But as Foner tells it, Lincoln also embodies a society-wide transformation in consciousness, as the war's upheavals and the dynamic new roles played by African-Americans made previously unthinkable claims of freedom and equality seem inevitable. Lincoln is no paragon in Foner's searching portrait, but something more essential--a politician with an open mind and a restless conscience. 16 pages of illus., 3 maps.—Publishers Weekly

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Salvage the Bones

A Novel by Jesmyn Ward

On one level, Salvage the Bones is a simple story about a poor black family that’s about to be trashed by one of the most deadly hurricanes in U.S. history. What makes the novel so powerful, though, is the way Ward winds private passions with that menace gathering force out in the Gulf of Mexico. Without a hint of pretension, in the simple lives of these poor people living among chickens and abandoned cars, she evokes the tenacious love and desperation of classical tragedy. The force that pushes back against Katrina’s inexorable winds is the voice of Ward’s narrator, a 14-year-old girl named Esch, the only daughter among four siblings. Precocious, passionate and sensitive, she speaks almost entirely in phrases soaked in her family’s raw land. Everything here is gritty, loamy and alive, as though the very soil were animated. Her brother’s “blood smells like wet hot earth after summer rain. . . . His scalp looks like fresh turned dirt.” Her father’s hands “are like gravel,” while her own hand “slides through his grip like a wet fish,” and a handsome boy’s “muscles jabbered like chickens.” Admittedly, Ward can push so hard on this simile-obsessed style that her paragraphs risk sounding like a compost heap, but this isn’t usually just metaphor for metaphor’s sake.

She conveys something fundamental about Esch’s fluid state of mind: her figurative sense of the world in which all things correspond and connect. She and her brothers live in a ramshackle house steeped in grief since their mother died giving birth to her last child. . . . What remains, what’s salvaged, is something indomitable in these tough siblings, the strength of their love, the permanence of their devotion.WashingtonPost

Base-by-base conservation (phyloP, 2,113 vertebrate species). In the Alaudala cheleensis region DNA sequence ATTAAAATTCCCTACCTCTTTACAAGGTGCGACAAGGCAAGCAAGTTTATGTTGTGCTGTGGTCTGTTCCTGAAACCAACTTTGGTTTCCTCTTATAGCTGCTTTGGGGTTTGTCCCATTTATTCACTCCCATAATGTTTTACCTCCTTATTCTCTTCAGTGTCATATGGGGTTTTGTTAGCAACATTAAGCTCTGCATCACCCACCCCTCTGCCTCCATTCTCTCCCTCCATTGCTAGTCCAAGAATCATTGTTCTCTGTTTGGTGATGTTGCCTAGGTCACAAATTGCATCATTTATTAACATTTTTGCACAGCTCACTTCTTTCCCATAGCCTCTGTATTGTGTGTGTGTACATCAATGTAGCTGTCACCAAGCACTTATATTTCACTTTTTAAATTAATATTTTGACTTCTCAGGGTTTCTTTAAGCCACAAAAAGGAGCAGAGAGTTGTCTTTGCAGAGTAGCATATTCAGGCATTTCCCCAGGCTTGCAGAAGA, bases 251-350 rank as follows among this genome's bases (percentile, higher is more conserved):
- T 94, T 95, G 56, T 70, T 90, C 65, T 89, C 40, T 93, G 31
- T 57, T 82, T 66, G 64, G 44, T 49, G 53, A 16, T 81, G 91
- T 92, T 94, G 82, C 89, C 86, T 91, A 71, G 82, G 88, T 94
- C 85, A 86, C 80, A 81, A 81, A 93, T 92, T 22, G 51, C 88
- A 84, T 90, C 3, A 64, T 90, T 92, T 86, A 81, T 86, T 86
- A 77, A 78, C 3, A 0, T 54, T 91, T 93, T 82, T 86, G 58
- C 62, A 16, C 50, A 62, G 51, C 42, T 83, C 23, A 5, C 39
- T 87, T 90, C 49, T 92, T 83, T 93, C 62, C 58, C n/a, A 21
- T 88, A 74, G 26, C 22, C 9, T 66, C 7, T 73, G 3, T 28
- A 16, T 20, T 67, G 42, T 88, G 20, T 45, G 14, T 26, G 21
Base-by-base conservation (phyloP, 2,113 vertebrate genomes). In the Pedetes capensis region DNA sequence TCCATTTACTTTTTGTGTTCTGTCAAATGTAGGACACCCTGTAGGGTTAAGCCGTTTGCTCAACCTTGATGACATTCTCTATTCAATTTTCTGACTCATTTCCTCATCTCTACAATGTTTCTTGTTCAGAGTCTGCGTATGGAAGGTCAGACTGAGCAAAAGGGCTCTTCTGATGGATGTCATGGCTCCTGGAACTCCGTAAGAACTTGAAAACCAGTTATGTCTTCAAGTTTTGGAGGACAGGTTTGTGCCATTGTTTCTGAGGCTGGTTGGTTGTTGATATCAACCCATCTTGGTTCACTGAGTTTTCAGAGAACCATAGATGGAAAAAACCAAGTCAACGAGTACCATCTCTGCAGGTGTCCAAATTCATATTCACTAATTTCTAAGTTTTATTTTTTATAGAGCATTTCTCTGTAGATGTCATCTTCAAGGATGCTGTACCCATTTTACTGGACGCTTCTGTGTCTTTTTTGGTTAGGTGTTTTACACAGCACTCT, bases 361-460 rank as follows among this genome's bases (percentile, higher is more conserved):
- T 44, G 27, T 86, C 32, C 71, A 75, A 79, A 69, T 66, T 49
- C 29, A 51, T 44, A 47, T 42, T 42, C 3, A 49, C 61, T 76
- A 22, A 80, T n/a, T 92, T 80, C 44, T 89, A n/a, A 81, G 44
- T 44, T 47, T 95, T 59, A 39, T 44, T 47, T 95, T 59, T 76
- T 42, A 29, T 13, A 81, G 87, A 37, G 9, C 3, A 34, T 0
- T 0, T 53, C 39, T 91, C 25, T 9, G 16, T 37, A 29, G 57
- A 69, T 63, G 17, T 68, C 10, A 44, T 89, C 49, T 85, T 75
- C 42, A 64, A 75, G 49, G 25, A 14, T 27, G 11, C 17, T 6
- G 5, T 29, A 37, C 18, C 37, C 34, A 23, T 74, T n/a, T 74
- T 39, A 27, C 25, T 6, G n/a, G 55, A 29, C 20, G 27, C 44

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What This Cruel War Was Over

Soldiers Slavery and the Civil War

By Chandra Manning

For this impressively researched Civil War social history, Georgetown assistant history professor Manning visited more than two dozen states to comb though archives and libraries for primary source material, mostly diaries and letters of men who fought on both sides in the Civil War, along with more than 100 regimental newspapers. The result is an engagingly written, convincingly argued social history with a point—that those who did the fighting in the Union and Confederate armies "plainly identified slavery as the root of the Civil War." Manning backs up her contention with hundreds of first-person testimonies written at the time, rather than often-unreliable after-the-fact memoirs. While most Civil War narratives lean heavily on officers, Easterners and men who fought in Virginia, Manning casts a much broader net. She includes immigrants, African-Americans and western fighters, in order, she says, "to approximate cross sections of the actual Union and Confederate ranks."

Based on the author's dissertation, the book is free of academese and appeals to a general audience, though Manning's harsh condemnation of white Southerners' feelings about slavery and her unstinting praise of Union soldiers' "commitment to emancipation" take a step beyond scholarly objectivity.—Publishers Weekly